Cheese Pie with Mint

While I can’t say this dish is necessarily healthy for you, it certainly does taste good. Then again, most things that aren’t good for you tend to be that way, don’t they? Greek pies, or pitas, as they are called in Greek, are made in many different ways: fried, baked, made into snail shapes, figure eights, and even cake-like pieces. The fillings for these divine little pies are even more innumerable. Cheese, spinach, pumpkin, leek, minced meat, and sweet cream are just a few ways these pies are filled. Honestly, the possibilities are limitless, sort of like toppings for a pizza. Whatever your taste buds fancy can be placed inside, or on top, of dough!

I suppose that, not unlike the perfect pizza, the perfect pita requires a bit of practice. The following recipe for dough is rather easy, and is the basic recipe most Greek women use to make homemade phyllo. (For those of you unaware, phyllo dough is the extremely thin pieces of dough used in many Greek pitas and desserts. If you watch a skilled cook roll out phyllo, it looks as easy as a ballet dancer performing a full-length ballet. Both artists have honed their skill to perfection, and to the novice, every move seems to be done with extreme ease. However, this is not the case. Making sheets of homemade phyllo is a bit difficult, so by all means practice your heart away, but don’t be too discouraged. Most grocery stores carry packages of phyllo sheets in the frozen section.)

The original recipe does not call for mint, but I think it adds a wonderful dimension to the cheese filling. Although these pies are definitely best eaten straight from the pan, they do keep well once refrigerated and make a great snack for the beach. This recipe is fun to make with children, and can be an exciting birthday party activity, so get your children involved if they are interested.

Yield: 24 pitas

For the dough:

2 c. flour
1 c. water
1 lg. spoon of red wine vinegar, or lemon juice
¼ c. olive oil
1 sm. spoon of salt

Combine all the ingredients together in a large bowl. The resulting dough should be a bit more sticky than pizza dough. Cover and place in the refrigerator for about one hour.

Cheese Filling:

1 c. grated feta cheese
2 lg. eggs
1 small bunch of fresh mint, finely chopped
(alternatively, you could use 1 Tbl. dried mint)
Freshly grated pepper

Combine all the ingredients together in a large bowl. Set aside.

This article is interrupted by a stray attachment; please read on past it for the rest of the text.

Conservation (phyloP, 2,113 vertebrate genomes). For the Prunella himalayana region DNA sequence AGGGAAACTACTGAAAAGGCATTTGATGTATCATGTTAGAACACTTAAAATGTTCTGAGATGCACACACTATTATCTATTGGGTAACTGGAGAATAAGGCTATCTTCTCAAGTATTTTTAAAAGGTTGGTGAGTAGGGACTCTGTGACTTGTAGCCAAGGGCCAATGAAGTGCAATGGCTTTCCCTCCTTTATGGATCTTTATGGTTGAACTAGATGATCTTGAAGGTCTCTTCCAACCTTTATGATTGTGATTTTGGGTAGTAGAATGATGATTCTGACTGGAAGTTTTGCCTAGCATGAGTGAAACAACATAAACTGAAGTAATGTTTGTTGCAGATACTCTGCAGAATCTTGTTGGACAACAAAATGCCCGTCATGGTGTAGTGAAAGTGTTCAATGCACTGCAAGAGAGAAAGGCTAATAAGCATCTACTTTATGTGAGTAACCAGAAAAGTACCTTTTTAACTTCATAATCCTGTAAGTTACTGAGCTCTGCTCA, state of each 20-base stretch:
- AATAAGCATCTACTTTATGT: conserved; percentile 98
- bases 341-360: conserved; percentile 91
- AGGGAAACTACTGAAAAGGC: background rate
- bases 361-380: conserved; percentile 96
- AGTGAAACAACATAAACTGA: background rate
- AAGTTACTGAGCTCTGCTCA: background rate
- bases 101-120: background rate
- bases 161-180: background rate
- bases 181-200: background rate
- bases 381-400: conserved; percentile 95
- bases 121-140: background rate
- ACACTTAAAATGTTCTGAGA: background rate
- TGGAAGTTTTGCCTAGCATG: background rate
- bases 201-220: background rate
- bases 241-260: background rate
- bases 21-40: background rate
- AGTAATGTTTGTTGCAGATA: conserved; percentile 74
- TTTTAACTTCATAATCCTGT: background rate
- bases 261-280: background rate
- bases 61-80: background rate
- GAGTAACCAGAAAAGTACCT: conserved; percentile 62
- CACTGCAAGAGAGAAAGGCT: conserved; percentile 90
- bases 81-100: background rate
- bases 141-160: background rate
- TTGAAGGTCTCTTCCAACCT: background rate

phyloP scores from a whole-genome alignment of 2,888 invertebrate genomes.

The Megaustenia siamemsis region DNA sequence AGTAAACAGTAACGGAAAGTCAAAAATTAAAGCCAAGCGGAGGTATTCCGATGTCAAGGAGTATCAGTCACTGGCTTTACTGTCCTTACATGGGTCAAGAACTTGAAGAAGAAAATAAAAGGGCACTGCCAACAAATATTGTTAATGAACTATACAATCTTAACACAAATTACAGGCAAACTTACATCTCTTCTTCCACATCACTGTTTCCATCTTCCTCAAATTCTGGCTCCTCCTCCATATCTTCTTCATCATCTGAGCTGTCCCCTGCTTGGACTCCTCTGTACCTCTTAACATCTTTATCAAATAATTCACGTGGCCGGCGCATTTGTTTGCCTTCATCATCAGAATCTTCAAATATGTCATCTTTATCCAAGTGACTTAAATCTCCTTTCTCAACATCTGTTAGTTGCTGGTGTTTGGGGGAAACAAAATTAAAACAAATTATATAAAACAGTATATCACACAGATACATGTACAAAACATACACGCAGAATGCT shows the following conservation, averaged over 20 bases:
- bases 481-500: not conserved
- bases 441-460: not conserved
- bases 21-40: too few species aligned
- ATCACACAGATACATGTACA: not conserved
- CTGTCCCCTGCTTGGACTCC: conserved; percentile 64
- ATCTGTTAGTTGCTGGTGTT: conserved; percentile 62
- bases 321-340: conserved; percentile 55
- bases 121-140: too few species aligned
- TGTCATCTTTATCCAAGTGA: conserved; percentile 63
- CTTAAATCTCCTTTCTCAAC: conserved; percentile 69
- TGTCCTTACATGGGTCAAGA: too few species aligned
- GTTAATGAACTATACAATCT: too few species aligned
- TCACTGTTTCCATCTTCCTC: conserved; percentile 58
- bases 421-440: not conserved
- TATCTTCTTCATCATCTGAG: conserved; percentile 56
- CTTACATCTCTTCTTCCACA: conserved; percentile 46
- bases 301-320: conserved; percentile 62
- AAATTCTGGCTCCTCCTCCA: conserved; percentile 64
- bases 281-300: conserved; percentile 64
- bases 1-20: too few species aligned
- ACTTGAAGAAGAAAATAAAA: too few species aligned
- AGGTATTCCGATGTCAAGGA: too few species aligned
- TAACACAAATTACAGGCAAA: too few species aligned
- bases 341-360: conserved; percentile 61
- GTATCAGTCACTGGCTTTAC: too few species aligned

When the dough is ready, cut off small chunks of the dough. On a floured surface, roll out the small chunks of dough into thin circles, much like little pizzas. You can even perform this task with your hands, stretching the dough into the correct thickness and shape.

Place a small amount of the cheese filling onto one side of the dough, flattening it slightly with a fork. (Be careful not to add too much filling onto the dough, as you will not be able to completely seal the pita’s edges for frying.)

Fold the dough over, making a half moon shape. Pinch the edge of the dough together, forming a “pocket” around the filling. Set aside and repeat with the remaining portions of dough and filling.

Prepare a large sauté pan with about an inch of oil. You can use olive oil, or another seed, or vegetable oil of your choice. When the oil is ready (you can fling a few droplets of water into the oil, and if it hisses and bubbles, the oil is at the correct temperature for frying), gently place about five of the pitas into the pan. Be sure to poke each pita a few times with the tines of a fork to allow the pies to cook through properly.

Once one side is nicely browned, flip over and cook the opposite side. You will know if your dough came out well if the crust of each pie is a bit bubbly. Allow to cool about 10 minutes before eating, however, I usually can’t wait that long and end up burning my tongue a bit. Enjoy!

Have any other ideas for Greek pie fillings? Let us and our other readers know by commenting below, or by sending us an email:

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  1. And I’m back….with $8 meals « Two Dancing Buckeyes

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